On May 25th 2018, the EU's General Data Protection Regulation (GDPR), Regulation (EU) 2016/679, will enter into force. The intention of this EU regulation, adopted by the EU Parliament in April 2016 with a transition time of 2 years, is to harmonize data protection regulations across the entire European Union, strengthen individual privacy rights und provide powerful enforcement and sanction measures against misuse of personal data.
Which companies will be subject to the GDPR?
GDPR will also apply to companies located outside of the EU if they offer goods or services to the EU and do process and/or hold the personal data of individuals residing in the European Union, regardless of the company’s location.
What is “personal data” under the GDPR?
“Personal data” can be any information related to a natural person that can be used to directly or indirectly identify the person. “Personal data” under the GDPR can be anything from a name, a photo, an email address, bank details, posts on social media, medical information, or even a computer IP address.
How to comply with the GDPR?
As first step, a company must carefully evaluate what kind of personal data they may collect at any time within their business operations and how this data is processed within the company. Document the personal data that you hold, where it came from, and who you share it with. Depending on this assessment, some of the following measures may be necessary for compliances with the GDPR:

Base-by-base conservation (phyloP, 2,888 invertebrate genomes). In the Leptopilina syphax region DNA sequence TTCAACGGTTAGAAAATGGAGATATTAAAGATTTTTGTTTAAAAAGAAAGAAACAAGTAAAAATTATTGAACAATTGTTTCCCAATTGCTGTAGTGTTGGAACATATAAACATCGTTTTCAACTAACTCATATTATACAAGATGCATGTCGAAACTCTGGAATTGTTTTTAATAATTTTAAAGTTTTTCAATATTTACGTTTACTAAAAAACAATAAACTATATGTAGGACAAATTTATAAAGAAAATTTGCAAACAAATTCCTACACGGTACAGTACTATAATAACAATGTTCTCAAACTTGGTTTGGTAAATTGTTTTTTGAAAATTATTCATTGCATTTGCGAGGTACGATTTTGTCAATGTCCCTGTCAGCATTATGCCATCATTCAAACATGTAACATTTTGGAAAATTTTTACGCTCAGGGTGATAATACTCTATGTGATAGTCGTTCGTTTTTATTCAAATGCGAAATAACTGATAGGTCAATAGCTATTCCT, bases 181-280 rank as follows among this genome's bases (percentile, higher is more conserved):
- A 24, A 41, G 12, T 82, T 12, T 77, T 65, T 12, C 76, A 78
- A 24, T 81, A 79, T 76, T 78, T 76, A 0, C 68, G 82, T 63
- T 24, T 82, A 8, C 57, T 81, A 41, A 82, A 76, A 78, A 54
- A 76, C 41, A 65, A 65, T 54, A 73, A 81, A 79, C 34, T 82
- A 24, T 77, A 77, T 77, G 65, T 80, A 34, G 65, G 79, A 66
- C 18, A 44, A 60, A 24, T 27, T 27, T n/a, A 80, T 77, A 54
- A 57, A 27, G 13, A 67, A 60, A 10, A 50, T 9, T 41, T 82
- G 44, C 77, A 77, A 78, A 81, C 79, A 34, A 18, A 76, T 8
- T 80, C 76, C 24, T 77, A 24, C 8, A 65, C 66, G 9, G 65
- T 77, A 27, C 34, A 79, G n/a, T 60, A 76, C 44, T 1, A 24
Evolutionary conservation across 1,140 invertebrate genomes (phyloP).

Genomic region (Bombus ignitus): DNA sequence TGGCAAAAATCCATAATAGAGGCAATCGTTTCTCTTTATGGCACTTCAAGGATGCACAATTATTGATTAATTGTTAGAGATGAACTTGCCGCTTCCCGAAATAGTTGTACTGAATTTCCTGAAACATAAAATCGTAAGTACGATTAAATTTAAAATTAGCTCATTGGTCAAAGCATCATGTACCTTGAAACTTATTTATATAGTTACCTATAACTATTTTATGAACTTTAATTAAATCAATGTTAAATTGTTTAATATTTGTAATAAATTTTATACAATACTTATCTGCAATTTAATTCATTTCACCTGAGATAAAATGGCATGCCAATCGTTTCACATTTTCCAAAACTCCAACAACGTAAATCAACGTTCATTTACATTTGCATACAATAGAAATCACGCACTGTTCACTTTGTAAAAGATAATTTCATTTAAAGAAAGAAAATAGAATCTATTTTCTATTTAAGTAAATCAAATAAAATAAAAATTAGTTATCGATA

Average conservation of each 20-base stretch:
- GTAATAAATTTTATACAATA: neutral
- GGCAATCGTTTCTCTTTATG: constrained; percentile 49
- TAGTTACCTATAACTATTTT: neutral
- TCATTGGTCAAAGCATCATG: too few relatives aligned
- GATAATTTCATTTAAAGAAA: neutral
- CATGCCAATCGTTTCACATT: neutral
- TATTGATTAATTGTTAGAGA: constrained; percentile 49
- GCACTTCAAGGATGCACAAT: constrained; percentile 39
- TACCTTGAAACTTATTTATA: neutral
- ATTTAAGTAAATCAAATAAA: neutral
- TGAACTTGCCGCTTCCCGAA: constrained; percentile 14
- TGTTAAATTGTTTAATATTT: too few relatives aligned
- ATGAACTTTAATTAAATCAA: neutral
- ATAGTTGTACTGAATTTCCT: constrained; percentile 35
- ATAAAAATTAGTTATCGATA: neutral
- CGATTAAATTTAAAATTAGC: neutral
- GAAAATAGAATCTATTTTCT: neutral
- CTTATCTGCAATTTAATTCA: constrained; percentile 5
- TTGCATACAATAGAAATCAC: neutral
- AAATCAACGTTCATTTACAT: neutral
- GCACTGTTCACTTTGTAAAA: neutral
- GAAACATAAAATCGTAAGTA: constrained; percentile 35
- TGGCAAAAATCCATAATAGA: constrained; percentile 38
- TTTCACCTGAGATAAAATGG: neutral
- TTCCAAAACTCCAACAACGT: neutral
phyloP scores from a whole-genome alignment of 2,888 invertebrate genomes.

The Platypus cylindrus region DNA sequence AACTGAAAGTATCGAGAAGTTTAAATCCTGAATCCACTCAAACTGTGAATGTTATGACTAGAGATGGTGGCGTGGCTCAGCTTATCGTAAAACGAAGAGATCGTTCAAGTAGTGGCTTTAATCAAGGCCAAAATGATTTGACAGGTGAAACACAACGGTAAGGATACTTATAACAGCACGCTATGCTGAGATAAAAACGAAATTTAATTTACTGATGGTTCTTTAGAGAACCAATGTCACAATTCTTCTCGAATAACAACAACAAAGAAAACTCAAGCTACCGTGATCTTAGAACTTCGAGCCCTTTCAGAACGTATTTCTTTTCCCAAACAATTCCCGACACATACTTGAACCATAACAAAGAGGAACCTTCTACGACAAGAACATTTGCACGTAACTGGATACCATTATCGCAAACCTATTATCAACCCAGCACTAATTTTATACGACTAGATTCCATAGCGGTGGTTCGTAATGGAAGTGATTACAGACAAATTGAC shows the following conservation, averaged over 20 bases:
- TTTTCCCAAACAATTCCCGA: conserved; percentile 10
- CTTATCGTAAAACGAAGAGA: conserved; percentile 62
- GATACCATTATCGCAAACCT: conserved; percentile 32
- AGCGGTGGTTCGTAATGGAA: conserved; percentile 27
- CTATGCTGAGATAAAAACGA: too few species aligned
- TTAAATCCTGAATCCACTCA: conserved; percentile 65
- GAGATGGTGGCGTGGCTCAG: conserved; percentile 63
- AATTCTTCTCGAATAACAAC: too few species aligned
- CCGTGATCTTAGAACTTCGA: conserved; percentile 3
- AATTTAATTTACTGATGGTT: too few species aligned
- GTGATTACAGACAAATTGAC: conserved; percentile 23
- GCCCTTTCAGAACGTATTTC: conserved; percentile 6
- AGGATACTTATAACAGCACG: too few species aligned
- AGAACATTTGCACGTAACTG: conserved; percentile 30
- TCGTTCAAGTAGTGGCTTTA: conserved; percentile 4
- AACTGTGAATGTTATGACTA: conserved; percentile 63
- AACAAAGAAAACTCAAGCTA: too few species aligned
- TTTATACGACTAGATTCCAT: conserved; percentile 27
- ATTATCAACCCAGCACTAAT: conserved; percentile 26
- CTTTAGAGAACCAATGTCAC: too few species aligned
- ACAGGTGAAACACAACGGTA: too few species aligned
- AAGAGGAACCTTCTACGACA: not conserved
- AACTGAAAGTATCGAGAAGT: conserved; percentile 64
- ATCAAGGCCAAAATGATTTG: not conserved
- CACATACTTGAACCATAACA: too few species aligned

- review your consent policy and, if necessary, re-collect consent for data processing
- appoint a responsible person or Data Protection Officer (DPO within the company
- provide individuals (so called data subjects) the possibility to access, correct and deletion of personal data
- apply appropriate level of security (in particular from accidental or unlawful destruction, loss, alteration, unauthorized disclosure and access to personal data)
- in case of data breach, notify the relevant supervisory authority of a personal data breach "without undue delay and, where feasible, not later than 72 hours after having become aware of it."
The above listed measures are only examples and are neither conclusive nor do they apply to every company in the same way.
What penalties does a company risk under the GDPR?
In case of first-offenses or non-intentional noncompliance, the GDPR provides low level sanctions as a written warning or data protection audits. For repeated offenses or misuse on international level, fines up to 20 million euros or four percent of a company’s annual worldwide turnover, whichever is higher, are possible.